At the end there is some sort of deadlock between namespace teardown, signal delivery, and FUSE, but... it isn't articulated in a way that is super comprehensible to me. The kernel flushes open files on exit and also kills things in the namespace on exit. But that means the race condition was always hitable if you killed the FUSE daemon at the wrong time relative to the FUSE client shutdown? It's not totally obvious to me why this would impact other non-FUSE filesystems.
Signal delivery and multithreaded process teardown in the kernel is certainly tricky, and it's really easy to get these weird edge cases wrong.
Anything filesystem that involves writing to another process, possibly a distant one (think NFS) will be susceptible to this.
Generally this wouldn't be a problem because init would normally be init, and it wouldn't have any open FDs for remote files (unless it was a diskless boot), and it wouldn't exit (because init never exits, and historically init exiting/dying would cause Unixes to panic), so this doesn't usually come up.
But containers can break all these assumptions since you can have applications be init. And if applications-as-init start helper daemons for FUSE or whatever, they need to clean up in order, and if they don't then bad things happen. In this case the application being init caused the kernel to kill all the other processes in the namespace when the application exited.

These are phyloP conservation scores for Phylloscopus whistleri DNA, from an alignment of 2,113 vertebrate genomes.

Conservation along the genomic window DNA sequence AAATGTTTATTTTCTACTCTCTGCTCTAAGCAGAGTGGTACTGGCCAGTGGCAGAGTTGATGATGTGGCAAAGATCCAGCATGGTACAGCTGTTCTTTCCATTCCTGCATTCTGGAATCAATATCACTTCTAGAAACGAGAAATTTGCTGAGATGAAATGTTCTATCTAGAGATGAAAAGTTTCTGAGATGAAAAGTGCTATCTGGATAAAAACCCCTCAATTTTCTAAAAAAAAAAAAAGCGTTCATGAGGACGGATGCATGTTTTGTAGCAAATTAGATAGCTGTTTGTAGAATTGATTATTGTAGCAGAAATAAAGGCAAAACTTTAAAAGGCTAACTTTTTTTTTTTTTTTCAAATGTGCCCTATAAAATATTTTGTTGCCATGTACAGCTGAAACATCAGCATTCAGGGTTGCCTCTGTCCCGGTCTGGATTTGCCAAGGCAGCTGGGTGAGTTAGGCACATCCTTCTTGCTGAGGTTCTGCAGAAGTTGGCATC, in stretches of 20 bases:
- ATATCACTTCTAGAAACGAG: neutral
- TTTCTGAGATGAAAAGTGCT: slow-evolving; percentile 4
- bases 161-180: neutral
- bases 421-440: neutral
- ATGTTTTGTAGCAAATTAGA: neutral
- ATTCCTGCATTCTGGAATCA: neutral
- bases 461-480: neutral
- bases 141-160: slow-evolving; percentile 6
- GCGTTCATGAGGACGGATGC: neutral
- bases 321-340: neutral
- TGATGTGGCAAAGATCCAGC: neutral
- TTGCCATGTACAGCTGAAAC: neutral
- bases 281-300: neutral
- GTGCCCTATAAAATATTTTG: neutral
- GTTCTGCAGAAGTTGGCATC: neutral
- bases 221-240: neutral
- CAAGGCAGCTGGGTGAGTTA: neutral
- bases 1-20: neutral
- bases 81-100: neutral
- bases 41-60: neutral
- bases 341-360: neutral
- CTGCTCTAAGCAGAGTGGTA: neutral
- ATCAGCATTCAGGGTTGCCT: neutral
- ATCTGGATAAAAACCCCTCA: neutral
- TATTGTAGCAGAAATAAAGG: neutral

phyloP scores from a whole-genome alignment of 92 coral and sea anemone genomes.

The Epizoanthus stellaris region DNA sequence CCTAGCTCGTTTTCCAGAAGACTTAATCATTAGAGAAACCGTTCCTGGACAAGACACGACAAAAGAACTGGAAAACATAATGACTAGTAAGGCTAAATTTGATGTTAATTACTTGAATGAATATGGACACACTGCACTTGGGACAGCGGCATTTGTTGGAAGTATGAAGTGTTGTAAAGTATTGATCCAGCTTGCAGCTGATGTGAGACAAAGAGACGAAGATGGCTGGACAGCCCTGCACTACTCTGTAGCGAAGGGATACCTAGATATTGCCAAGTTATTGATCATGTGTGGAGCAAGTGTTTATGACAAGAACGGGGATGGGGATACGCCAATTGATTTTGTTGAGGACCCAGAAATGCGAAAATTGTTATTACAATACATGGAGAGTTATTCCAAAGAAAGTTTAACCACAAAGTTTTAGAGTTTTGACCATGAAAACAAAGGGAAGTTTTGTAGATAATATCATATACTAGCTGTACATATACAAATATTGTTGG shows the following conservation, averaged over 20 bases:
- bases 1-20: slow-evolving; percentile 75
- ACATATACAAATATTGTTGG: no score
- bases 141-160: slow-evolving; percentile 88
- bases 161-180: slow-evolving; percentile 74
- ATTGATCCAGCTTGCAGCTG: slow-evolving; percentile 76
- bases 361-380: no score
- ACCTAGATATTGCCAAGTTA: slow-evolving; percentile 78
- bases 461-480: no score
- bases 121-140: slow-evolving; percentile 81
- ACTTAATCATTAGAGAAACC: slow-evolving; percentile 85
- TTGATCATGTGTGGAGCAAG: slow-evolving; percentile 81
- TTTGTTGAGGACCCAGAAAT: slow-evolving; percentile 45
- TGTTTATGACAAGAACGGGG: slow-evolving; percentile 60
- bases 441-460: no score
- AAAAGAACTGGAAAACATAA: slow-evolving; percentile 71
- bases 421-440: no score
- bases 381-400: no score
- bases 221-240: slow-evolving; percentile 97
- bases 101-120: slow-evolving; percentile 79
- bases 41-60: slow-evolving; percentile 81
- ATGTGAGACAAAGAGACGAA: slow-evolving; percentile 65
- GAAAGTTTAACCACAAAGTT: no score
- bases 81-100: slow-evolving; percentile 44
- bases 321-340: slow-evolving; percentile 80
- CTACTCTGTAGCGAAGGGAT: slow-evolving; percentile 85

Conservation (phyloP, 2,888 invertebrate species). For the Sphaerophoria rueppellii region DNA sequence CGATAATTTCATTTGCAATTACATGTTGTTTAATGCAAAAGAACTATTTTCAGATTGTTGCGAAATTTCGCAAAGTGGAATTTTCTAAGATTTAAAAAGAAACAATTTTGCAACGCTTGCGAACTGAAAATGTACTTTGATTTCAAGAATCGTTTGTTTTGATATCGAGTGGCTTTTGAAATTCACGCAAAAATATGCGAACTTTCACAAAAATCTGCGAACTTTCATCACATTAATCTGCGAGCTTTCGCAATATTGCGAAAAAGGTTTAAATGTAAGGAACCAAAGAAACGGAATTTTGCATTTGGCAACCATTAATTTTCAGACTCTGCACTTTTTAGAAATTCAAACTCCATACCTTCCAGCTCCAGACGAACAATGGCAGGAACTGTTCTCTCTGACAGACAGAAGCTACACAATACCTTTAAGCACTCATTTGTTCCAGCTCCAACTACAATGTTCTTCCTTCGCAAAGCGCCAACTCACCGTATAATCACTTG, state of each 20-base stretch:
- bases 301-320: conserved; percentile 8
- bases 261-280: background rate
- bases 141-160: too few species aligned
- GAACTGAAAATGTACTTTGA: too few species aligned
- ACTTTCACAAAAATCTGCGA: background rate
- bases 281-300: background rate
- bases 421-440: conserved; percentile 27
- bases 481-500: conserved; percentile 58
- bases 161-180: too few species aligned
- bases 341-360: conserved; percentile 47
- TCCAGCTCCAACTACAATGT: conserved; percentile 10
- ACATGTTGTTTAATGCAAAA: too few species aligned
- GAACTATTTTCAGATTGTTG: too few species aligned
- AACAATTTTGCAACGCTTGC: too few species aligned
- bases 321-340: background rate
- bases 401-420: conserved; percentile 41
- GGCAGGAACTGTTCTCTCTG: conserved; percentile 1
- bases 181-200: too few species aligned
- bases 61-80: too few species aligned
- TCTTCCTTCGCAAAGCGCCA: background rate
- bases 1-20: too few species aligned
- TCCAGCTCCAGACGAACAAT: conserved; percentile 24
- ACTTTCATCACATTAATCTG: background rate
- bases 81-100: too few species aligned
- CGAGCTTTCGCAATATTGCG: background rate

Apps-as-init can always fail to exit cleanly by crashing, and that shouldn't cause unkillable zombies. The fix described is correct: allow flushing during exit to fail, since that could always happen (e.g., ENOSPC). Better than waiting forever for a flush that can't complete.
I mean, the kernel cannot rely on any userspace process to do anything -- even init. Even ignoring containers. I don't think the root cause here is even init related -- that's just what caused flush to hang forever in this situation, but as you point out that could happen for any number of reasons.
> Apps-as-init can always fail to exit cleanly by crashing, and that shouldn't cause unkillable zombies.
> The fix described is correct: allow flushing during exit to fail, since that could always happen (e.g., ENOSPC). Better than waiting forever for a flush that can't complete.
Sure. You could also do an interruptible flush before blocking signals instead of after.
I am curious, if you were just to walk over every PID in the pid namespace after sending zap_pid_ns_processes, and perform wake ups, would it break out of the `wait_event` loop?
Btw, this class of weirdness with FUSE isn't that unusual.